I would not want to do it the same way that I did before and that I would want to experience it differently and.

[24:23] At the same time dear friend of mine was getting ready to open her own business and I thought well I can do that
and so she opened a children’s art studio and I opened New South Family Medicine within a couple of months of each other and we’re both still are doing really well
it’s kind of funny how that happened,
so I’ve got a question that just popped into my head and I really want to know some more about this or I’m going to ask you to enlarge the words that you used were I did it didn’t want it to be the same as it was before what did you want to change.
Oh physician autonomy the ability to spend time with patients the ability to really get to know who I’m talking to and not a revolving door thinking about what was next on.

[25:18] My agenda for the day thinking I don’t have time to really get to know this person it’s just it’s a very impersonal
feeling that I think it sounds like you it sounds like you found.
Being an employee a little disagreeable am I overeating that I don’t think that you are and I never really thought of it that way
prior to doing this I just assumed I’d always be working for a larger system
what I realize is that it’s not so much that I don’t want to have an employer it’s that I recognize that we should be our own employee risks and that as Physicians.

[26:01] We’ve lost touch on why we actually went into this and many ways and I don’t know if that’s the right way to say it but.
We have the capability of creating the type of practice we want and.
It just sort of happened naturally when I was when I was coming back into Family Medicine.
You know I practiced for 44 years and when I began employed Physicians were.
Almost unheard of at least people that were employed by hospitals and Healthcare systems and so forth and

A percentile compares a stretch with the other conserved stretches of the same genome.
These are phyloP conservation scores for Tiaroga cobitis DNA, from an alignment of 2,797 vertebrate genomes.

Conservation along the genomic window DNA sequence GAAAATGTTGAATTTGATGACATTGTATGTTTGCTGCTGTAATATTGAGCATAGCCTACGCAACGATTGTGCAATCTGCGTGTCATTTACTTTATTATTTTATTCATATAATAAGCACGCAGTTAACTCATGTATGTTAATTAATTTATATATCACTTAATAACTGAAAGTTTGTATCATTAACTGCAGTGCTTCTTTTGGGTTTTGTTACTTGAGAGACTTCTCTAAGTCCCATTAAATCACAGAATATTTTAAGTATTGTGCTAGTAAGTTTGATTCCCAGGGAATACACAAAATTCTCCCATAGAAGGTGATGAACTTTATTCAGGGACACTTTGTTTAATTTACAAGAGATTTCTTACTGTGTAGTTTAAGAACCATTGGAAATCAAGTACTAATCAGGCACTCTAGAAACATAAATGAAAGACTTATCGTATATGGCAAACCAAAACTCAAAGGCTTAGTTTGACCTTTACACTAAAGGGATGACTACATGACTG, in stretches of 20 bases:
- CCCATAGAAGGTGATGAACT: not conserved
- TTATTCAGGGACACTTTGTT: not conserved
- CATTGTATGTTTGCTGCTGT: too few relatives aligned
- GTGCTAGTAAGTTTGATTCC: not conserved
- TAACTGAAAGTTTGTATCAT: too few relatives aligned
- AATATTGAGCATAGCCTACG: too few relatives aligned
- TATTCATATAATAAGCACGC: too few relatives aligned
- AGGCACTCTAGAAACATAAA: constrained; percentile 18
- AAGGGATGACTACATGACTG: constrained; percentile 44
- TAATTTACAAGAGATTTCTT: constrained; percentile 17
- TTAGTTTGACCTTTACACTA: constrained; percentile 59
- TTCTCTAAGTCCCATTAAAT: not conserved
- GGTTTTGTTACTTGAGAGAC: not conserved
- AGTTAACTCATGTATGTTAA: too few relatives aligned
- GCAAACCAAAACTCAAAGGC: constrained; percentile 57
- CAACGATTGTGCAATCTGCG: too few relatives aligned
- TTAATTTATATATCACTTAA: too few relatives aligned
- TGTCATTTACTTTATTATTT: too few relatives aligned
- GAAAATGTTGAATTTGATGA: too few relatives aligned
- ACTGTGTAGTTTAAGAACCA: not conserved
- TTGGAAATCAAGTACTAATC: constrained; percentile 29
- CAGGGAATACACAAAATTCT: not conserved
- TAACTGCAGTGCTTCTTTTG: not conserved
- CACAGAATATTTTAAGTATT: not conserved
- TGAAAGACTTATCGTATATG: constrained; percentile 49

when that movement began to Blossom and Take Shape I was the grumpy old man that was going around saying it’s not a good idea
because I think that the instant that a physician works for anybody other than their patient then this is not good for the patient would you agree with that.
Behind her percent and I don’t think employed Physicians do work.

[27:01] They want to work for their patients it’s not it’s not that the desire isn’t there but.
Really and truly it becomes both the hospital system and not just one other entity but Hospital systems and insurance companies and so there’s two other.
Toes in the water if you will and other interests as opposed to that.
Physician-patient relationship and what I love so much about this type of practice is when I close that door it literally is
my patient and me and there’s not another soul that we’re thinking about unless it’s necessary and it’s just changed the way I feel like medicine could be nationally
well I can’t tell you how it restores my soul to know that there are people like you who have figured that out and.

[27:59] I really hope this concept takes hold and we can bring the the at least.
Family medicine and internal medicine and the primary care Specialties back into the hands.
Of the Physicians so that the relationship can stay closer to the patient that can only be a good thing for them
so tell us more about New South Family Medicine it’s not just new South Family Medicine it’s also a med spa tell us about that.

[28:34] So when I decided to do this I as I said earlier love all sorts of things and.
My husband jokes I’m the only person that can go from a hospice patient to a Botox patient and it feels normal and natural and and if it does it’s so funny
it just it just sort of fell and I wanted to do something.

[29:00] More Technical and artistic and very different than anything I had done before I love procedures and so I thought that would be a natural way to.
To do that and with direct primary care when you reach your capacity to take on patients
that is your Revenue
and I wanted another source of that in in a more creative way so that’s when I just started dabbling a little bit in I’ve injectables I’m having fun with it and that’s all it was for a couple of years.
And last year I was approached by three women who worked together and they were looking to
connect and looking for a place to land to grow their Med Spa business and and it has its exploded since then
and it’s been a really fun Journey with a group of wonderful people.